Reid Passes On Increased Ground Game

During the offseason, head coach Andy Reid repeatedly said he needed to run the ball more this year than he did in 2005, when Eagles running backs averaged just 18.8 rushing attempts per game. But that hasn't materialized.

The Eagles' pass-heavy offense has put up impressive numbers in their first eight games. The Birds are first in the league in total offense, first in big (20-plus yard) pass plays, second in passing yards and fifth in points scored.

Their quarterback, Donovan McNabb, is on pace for career-highs in touchdown passes, passing yards and yards per attempt.

Oh, yeah. The Eagles also are 4-4 and in the throes of a three-game losing streak as they head into Sunday's can't-afford-to-lose game against Washington.

Eight games into the season, the Eagles are 29th in the league in percent of pass attempts to rushes (59.6). The only three teams with more lopsided offenses are 2-6 Miami (62.2), 2-6 Tampa Bay (62.8) and 2-6 Detroit (64.6). Only the Bucs and the Lions have fewer rushing attempts than the Eagles' 189.

While the Eagles have racked up a lot of yards and a lot of points, their over-emphasis on the pass, along with slow starts in several games this season, has caused a dramatic time-of-possession imbalance that is putting a significant strain on a defense that isn't good enough to handle it.

The Eagles currently are dead last in the league in time of possession average (26:42). They've lost the time-of-possession battle in each of their last six games.

Because of Reid's fondness for the pass, the Eagles never have been a ball-control offense. They've had a bigger time of possession average than their opponents just once in Reid's seven previous seasons in Philadelphia.

But until last year, he always had a defense that could spend a lot of time on the field and still keep people out of the end zone. From 2000 to 2004, the Eagles never finished lower than seventh in points allowed. In four of those five seasons, they gave up more than 17 points in a game just five times. This year, it's already happened five times in the first eight games.

In the Eagles' most recent defeat -- 13-6 to Jacksonville before the bye week -- Reid called 43 pass plays and just 15 run plays even though the game was played in winds that gusted up to 40 miles an hour. McNabb ended up completing just 18 of 34 passes for 161 yards, 93 of which came on the Eagles' final two possessions.

"We probably should run the ball a little bit more," said running back Brian Westbrook, who is averaging 5.2 yards per carry this season, but has just 97 rushing attempts. "I think we have the guys who are able to do it. It's just a matter of doing it.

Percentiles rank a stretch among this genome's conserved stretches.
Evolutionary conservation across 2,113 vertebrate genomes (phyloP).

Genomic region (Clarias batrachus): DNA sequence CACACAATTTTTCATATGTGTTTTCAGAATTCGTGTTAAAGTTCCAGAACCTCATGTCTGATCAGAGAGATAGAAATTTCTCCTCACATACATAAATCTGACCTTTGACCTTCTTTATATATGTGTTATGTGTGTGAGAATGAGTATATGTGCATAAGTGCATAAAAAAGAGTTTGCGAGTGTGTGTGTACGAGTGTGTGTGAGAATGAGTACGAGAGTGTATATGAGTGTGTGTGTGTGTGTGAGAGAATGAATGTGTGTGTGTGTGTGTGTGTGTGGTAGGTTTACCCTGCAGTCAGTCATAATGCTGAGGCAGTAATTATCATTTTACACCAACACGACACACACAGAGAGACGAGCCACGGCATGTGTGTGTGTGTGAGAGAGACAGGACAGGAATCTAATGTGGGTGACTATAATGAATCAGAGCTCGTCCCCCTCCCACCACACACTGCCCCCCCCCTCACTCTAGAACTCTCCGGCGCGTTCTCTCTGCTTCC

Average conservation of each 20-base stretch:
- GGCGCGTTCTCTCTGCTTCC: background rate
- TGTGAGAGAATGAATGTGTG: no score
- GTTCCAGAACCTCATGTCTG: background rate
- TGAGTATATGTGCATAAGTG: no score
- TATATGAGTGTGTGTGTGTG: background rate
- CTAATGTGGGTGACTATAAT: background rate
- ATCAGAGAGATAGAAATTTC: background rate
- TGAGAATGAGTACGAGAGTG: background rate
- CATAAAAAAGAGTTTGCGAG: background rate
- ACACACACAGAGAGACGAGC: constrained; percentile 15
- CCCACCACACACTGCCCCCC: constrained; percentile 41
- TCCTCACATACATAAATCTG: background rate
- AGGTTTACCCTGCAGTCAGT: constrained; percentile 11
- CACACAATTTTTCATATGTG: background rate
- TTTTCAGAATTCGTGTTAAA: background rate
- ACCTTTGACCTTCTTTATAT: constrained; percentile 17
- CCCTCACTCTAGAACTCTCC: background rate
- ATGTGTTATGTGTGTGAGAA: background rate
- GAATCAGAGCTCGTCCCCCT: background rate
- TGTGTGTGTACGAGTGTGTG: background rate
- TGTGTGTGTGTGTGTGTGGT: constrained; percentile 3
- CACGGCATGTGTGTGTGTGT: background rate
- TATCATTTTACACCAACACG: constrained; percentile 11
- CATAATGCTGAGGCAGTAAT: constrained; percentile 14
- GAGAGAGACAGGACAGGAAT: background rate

"Some games we can't because we're down a little bit. So we try to throw the ball a little more. But we can run the ball. We just have to call the (run) plays. And when we do call the plays, we have to make them work. When we don't make them work, coach kind of gets discouraged with it. So we have to make them work."

The Eagles have the biggest offensive line in the league. They average 331 pounds per man. But many scouts and analysts feel they're not athletic enough to be a successful run-blocking unit.

"We're capable of doing both," insisted 335-pound right guard Shawn Andrews. "We do whatever coach Reid calls, whatever (offensive coordinator) Marty (Mornhinweg) calls, and we go with it. We've just got to come out and throw the first punch. I think that's one of the big things that we're lacking. We wait to get behind and then fight back."

Notes from the 'Nest

  • According to Stats LLC, the Eagles lead the league in dropped passes with 27 in their first eight games. Wide receiver Reggie Brown and running back Brian Westbrook have been the biggest culprits with seven and six drops respectively. Each of them had two drops in the Eagles' last game, a 13-6 loss to Jacksonville. Said Westbrook: "We have to definitely tighten up on the dropped balls. I have had a few, all the receivers and tight ends have some, and everybody has a hand in dropping balls. It's going to be colder in the second half of the season, so the ball is going to be a little harder. So we have to be focused on catching the ball all the way, and make sure we catch the ball before we try to get yards after the catch."
  • In their last six games, the Eagles have had the ball for just 153:02, compared to 206:58 for their opponents.
  • It's uncertain whether cornerback William James (formerly Will Peterson) will be activated for Sunday's game against Washington. James, who hasn't played in a game since the second week of the '05 season, spent the bye week being force-fed Jim Johnson's coverage schemes. James is one of five cornerbacks on the Eagles' roster. The others are starters Lito Sheppard and Sheldon Brown, and backups Rod Hood and Joselio Hanson. Hood still isn't 100 percent after missing four games earlier this season with a heel injury. Hanson, who played in NFL Europe last spring, has been the team's nickel back since Hood got hurt, and has played pretty well. Andy Reid said "we'll see" Wednesday when asked whether Hood will return to his nickel back position this week. Hanson, who has played the nickel in Hood's absence, has played very well. In addition, Hood will be an unrestricted free agent after the season and it doesn't appear he'll be re-signing with the Eagles.
  • RB Brian Westbrook, who spent much of the first half of the season nursing a sore knee, averaged just 19.5 touches per game in the first half of the season. He wants to run the ball more in the second half of the season than he did in the first half, when he had just 97 carries in seven starts.
  • DE Darren Howard, who has been playing with a groin injury the last few weeks, hasn't had a sack in six of the Eagles first eight games.

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